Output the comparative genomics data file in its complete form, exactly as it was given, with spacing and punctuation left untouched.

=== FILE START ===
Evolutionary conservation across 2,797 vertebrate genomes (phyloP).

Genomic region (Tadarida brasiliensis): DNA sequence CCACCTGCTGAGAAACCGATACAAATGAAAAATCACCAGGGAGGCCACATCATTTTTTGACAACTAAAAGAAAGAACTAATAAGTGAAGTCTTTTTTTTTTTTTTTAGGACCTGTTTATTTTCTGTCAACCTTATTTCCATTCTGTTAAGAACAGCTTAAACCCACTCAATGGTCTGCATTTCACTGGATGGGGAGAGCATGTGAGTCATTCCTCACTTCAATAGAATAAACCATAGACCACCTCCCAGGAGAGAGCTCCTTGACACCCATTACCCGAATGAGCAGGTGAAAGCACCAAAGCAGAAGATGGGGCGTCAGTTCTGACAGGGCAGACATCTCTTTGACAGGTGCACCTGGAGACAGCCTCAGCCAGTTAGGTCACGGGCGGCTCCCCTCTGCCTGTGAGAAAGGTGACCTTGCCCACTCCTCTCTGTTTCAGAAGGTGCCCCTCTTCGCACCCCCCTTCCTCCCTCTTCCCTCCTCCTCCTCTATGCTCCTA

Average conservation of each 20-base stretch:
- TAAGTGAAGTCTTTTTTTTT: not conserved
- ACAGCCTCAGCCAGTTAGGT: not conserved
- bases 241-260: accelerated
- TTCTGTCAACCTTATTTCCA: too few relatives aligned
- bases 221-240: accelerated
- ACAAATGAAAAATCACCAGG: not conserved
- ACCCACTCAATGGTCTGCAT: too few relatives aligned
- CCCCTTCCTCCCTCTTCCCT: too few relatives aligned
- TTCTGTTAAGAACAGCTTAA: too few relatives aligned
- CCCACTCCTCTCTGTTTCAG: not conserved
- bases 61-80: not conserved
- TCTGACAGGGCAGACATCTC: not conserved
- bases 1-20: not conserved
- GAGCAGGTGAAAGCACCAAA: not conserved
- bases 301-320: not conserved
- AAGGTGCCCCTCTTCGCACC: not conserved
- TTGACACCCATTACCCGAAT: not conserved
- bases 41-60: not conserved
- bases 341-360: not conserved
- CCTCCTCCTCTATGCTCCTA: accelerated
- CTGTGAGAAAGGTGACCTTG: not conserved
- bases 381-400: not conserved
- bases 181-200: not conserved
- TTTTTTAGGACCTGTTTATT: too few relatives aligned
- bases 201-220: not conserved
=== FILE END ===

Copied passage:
Evolutionary conservation across 2,797 vertebrate genomes (phyloP).

Genomic region (Tadarida brasiliensis): DNA sequence CCACCTGCTGAGAAACCGATACAAATGAAAAATCACCAGGGAGGCCACATCATTTTTTGACAACTAAAAGAAAGAACTAATAAGTGAAGTCTTTTTTTTTTTTTTTAGGACCTGTTTATTTTCTGTCAACCTTATTTCCATTCTGTTAAGAACAGCTTAAACCCACTCAATGGTCTGCATTTCACTGGATGGGGAGAGCATGTGAGTCATTCCTCACTTCAATAGAATAAACCATAGACCACCTCCCAGGAGAGAGCTCCTTGACACCCATTACCCGAATGAGCAGGTGAAAGCACCAAAGCAGAAGATGGGGCGTCAGTTCTGACAGGGCAGACATCTCTTTGACAGGTGCACCTGGAGACAGCCTCAGCCAGTTAGGTCACGGGCGGCTCCCCTCTGCCTGTGAGAAAGGTGACCTTGCCCACTCCTCTCTGTTTCAGAAGGTGCCCCTCTTCGCACCCCCCTTCCTCCCTCTTCCCTCCTCCTCCTCTATGCTCCTA

Average conservation of each 20-base stretch:
- TAAGTGAAGTCTTTTTTTTT: not conserved
- ACAGCCTCAGCCAGTTAGGT: not conserved
- bases 241-260: accelerated
- TTCTGTCAACCTTATTTCCA: too few relatives aligned
- bases 221-240: accelerated
- ACAAATGAAAAATCACCAGG: not conserved
- ACCCACTCAATGGTCTGCAT: too few relatives aligned
- CCCCTTCCTCCCTCTTCCCT: too few relatives aligned
- TTCTGTTAAGAACAGCTTAA: too few relatives aligned
- CCCACTCCTCTCTGTTTCAG: not conserved
- bases 61-80: not conserved
- TCTGACAGGGCAGACATCTC: not conserved
- bases 1-20: not conserved
- GAGCAGGTGAAAGCACCAAA: not conserved
- bases 301-320: not conserved
- AAGGTGCCCCTCTTCGCACC: not conserved
- TTGACACCCATTACCCGAAT: not conserved
- bases 41-60: not conserved
- bases 341-360: not conserved
- CCTCCTCCTCTATGCTCCTA: accelerated
- CTGTGAGAAAGGTGACCTTG: not conserved
- bases 381-400: not conserved
- bases 181-200: not conserved
- TTTTTTAGGACCTGTTTATT: too few relatives aligned
- bases 201-220: not conserved